Saturday, July 13, 2019

The Fourth Sunday after Trinity (Trinity 4)

Luke 6:36-42; Romans 8:18-23; Genesis 50:15-21
In the Name of the Father and of the + Son and of the Holy Spirit.
If there is one verse from the Bible that nearly everybody knows and regularly quotes from memory, whether they go to church or not, whether they are a Christian or not, whether they even know it is from the Bible or not, it is the second verse from our Gospel reading today where our Lord Jesus commands us to “Judge not.” In truth, it would be no exaggeration to say that “Judge not” has become the one universal law and religion that binds us together in our world and culture today. You can pretty much do anything and think anything and say anything and wear anything you want, but the one thing that is universally forbidden, that is unconditionally not to be tolerated, is to judge others.
Indeed, you will be condemned for judging when you even suggest that it is improper that a young couple should live together outside of marriage. You will be condemned for judging when you suggest that someone you care about is engaging in behavior (drugs, alcohol, promiscuity, pornography, etc.) that is threatening to their health and to their relationships with others. You will be condemned for judging when you suggest that abortion is the killing of a human being and is morally wrong. You will be condemned for judging when you suggest that homosexual acts and homosexual marriage are morally wrong, even though such things are clearly condemned by God in His Word. You will find that those who have absolutely no regard for God’s Word and Commandments suddenly become great scholars of the Holy Writ as they condemn you with Jesus’ words – completely misunderstood and stripped of their context – “Judge not.”
However, Jesus did say that, didn’t He? Yes, indeed He did! But, what do those words mean? You will undoubtedly be surprised if you too have misunderstood those words because you have taken them out of their context. As I noted earlier, Jesus’ words “Judge not” are taken from the second verse of today’s Gospel. They are not to be separated and interpreted apart from Jesus’ words that immediately precede them in the first verse, “Be merciful, even as your Father is merciful.” Indeed, “Be merciful” is the command of our Lord that defines what He means in commanding “Judge not.” Mercy means overlooking or not counting one’s sins against them, but it absolutely does not mean denying that sin is sin. I typically teach that the difference between God’s grace and God’s mercy is this: Grace is when God gives us good things that we don’t deserve. Mercy is when God doesn’t give us the bad things that we do deserve. You see, we deserve only bad things for our sin, and not the good things God actually gives us by grace. You confessed precisely this just a few moments ago: “I, a poor, miserable sinner […] justly deserve Your temporal and eternal punishment.” Thanks be to God that He doesn’t give us what we deserve! Rather, He graciously gives us what we don’t deserve – forgiveness, for the sake of, and because of, Jesus. God doesn’t say that we are not sinners, or that our sin doesn’t matter; rather, God is merciful and He chooses to overlook our sins and not count them against us, because He has laid all of our sins upon Jesus and has crucified and killed Him in His wrath against our sins upon the cross. And, that is why Jesus commands us to “Judge not,” because God has judged Jesus guilty in our stead, has condemned Him and sentenced Him to death, and He has carried out the execution. And, because God has been merciful and has overlooked our sins, we too must be merciful and overlook the sins of others – even though they are still serious and damnable sins.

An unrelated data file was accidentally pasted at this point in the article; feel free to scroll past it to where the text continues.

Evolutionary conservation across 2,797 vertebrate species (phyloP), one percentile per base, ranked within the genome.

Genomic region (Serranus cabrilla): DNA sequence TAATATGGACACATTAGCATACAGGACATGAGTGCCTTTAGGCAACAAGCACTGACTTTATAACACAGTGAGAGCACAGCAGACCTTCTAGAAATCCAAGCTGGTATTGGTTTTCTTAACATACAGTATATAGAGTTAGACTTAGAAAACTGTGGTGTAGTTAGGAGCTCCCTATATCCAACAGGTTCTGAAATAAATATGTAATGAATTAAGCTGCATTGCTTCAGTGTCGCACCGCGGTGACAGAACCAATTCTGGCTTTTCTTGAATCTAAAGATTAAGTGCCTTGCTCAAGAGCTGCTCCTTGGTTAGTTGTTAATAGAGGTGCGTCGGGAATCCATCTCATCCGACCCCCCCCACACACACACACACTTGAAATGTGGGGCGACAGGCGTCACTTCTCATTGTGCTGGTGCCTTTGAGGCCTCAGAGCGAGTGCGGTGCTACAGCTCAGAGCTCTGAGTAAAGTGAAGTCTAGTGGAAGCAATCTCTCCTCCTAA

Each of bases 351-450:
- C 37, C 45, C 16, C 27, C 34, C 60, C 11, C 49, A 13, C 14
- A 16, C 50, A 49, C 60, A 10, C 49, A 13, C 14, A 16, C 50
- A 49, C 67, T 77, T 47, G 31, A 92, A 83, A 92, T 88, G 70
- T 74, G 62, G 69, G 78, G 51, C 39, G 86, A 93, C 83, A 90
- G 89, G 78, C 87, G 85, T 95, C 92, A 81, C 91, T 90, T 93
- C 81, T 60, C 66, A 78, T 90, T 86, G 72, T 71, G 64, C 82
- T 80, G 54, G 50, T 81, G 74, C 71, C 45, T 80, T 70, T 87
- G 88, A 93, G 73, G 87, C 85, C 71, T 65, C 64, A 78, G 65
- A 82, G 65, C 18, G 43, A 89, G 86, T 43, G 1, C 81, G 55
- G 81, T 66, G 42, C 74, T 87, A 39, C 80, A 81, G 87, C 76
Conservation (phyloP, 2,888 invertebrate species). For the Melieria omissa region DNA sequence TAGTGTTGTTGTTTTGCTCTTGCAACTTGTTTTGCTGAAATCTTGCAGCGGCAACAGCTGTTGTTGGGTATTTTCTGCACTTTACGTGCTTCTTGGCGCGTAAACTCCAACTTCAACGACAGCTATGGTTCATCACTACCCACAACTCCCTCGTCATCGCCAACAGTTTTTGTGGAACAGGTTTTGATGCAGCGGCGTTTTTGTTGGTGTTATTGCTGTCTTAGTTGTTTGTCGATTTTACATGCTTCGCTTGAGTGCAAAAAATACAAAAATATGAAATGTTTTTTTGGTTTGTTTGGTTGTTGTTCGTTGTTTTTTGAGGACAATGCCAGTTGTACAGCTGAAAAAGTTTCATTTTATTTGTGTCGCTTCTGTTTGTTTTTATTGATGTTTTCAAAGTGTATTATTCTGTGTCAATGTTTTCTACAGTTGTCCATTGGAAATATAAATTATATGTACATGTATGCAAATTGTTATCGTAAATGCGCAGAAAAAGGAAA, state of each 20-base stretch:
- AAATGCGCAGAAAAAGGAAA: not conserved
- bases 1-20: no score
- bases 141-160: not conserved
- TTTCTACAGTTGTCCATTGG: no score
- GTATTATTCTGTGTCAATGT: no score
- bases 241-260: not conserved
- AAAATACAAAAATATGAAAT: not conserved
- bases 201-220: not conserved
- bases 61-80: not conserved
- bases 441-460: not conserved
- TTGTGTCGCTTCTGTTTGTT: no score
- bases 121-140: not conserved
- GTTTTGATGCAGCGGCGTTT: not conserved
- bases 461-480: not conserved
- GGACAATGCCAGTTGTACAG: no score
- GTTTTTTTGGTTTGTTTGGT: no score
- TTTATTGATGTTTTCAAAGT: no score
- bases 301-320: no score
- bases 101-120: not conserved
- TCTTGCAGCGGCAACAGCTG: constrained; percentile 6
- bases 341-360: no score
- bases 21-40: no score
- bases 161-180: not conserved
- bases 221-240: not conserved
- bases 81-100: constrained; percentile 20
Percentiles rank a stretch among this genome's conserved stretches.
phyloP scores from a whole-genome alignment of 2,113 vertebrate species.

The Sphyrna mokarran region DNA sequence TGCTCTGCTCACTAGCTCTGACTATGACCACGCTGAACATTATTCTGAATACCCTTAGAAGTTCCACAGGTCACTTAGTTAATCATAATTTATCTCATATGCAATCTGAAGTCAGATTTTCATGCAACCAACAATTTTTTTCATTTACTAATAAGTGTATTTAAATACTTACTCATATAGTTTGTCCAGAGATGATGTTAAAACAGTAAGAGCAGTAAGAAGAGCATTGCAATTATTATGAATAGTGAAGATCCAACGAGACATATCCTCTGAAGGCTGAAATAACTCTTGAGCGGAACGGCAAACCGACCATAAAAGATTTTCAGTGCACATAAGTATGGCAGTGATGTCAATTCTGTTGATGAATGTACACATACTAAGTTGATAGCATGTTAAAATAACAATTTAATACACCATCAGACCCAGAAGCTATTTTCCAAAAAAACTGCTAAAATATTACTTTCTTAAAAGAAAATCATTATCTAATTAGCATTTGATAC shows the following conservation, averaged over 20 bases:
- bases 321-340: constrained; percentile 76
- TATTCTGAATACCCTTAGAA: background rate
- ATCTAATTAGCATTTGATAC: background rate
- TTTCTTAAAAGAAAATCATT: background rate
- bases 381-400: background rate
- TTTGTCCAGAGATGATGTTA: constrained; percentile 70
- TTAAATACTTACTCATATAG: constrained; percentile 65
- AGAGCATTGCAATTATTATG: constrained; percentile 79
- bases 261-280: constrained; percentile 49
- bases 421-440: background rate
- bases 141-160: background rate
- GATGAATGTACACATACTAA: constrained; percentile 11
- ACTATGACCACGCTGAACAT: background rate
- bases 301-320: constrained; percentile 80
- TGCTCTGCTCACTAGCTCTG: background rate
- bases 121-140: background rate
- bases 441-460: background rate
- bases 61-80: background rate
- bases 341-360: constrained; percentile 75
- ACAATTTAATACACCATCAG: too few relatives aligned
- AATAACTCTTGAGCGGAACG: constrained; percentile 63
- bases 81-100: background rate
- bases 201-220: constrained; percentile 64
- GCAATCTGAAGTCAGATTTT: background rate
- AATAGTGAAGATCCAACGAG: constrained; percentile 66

“Judge not, and you will not be judged; condemn not, and you will not be condemned; forgive, and you will be forgiven,” Jesus commands. Our Lord treats the words “judge not,” “condemn not,” and “forgive” as synonyms for “be merciful.” Indeed, they are the same in the eyes of our Lord; indeed, they are descriptive of and essential to who our LORD is and what He has revealed Himself to be as we heard in our Old Testament reading from Micah last Sunday: “Who is a God like you, pardoning iniquity and passing over transgression.” Can a blind man lead a blind man? Is a disciple above his teacher?These are rhetorical questions Jesus asks to which the unequivocal answer is understood to be no. Jesus’ point is that, because we have been given eyes to see that our LORD is merciful by the mercy He has shown to us, and because he has taught and revealed His mercy to us in His Son Jesus, we now can show and teach others of His mercy, that He overlooks our sins and does not count them against us for the sake of His Son Jesus. Jesus intends the same in His teaching, “Give, and it will be given to you,” for you can only give to others what you have first received yourself; and, if you have so received, you must also give, lest you forfeit what you have graciously received.